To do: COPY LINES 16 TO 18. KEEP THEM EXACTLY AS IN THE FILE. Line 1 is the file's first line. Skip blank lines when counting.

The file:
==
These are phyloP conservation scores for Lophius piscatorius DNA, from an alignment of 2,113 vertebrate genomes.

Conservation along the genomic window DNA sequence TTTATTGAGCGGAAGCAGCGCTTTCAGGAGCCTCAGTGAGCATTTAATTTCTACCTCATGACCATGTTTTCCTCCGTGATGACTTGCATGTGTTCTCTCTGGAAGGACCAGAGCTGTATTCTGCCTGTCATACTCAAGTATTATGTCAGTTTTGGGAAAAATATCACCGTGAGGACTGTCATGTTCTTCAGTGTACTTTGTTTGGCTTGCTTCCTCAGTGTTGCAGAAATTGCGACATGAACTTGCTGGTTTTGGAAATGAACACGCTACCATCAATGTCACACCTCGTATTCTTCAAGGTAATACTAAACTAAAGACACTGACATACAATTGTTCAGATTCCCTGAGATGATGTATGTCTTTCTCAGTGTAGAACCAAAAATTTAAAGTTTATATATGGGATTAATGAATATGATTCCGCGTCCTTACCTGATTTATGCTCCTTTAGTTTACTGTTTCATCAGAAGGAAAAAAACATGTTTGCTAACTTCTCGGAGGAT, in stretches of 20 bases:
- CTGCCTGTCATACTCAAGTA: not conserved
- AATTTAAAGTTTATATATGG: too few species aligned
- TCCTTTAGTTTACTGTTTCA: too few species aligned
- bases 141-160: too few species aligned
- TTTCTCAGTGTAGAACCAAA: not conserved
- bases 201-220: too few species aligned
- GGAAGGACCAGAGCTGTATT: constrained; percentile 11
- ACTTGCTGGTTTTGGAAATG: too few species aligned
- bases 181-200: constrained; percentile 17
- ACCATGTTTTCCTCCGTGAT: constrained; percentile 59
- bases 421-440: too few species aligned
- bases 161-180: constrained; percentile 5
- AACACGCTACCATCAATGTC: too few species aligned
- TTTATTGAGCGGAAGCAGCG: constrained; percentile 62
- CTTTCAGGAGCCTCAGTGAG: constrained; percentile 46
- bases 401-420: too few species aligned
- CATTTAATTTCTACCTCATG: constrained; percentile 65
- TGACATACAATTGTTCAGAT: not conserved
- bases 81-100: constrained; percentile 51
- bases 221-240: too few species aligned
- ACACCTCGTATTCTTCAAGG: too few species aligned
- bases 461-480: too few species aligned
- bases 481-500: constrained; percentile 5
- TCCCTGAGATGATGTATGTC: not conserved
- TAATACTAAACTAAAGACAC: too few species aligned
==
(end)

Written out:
- TTTATTGAGCGGAAGCAGCG: constrained; percentile 62
- CTTTCAGGAGCCTCAGTGAG: constrained; percentile 46
- bases 401-420: too few species aligned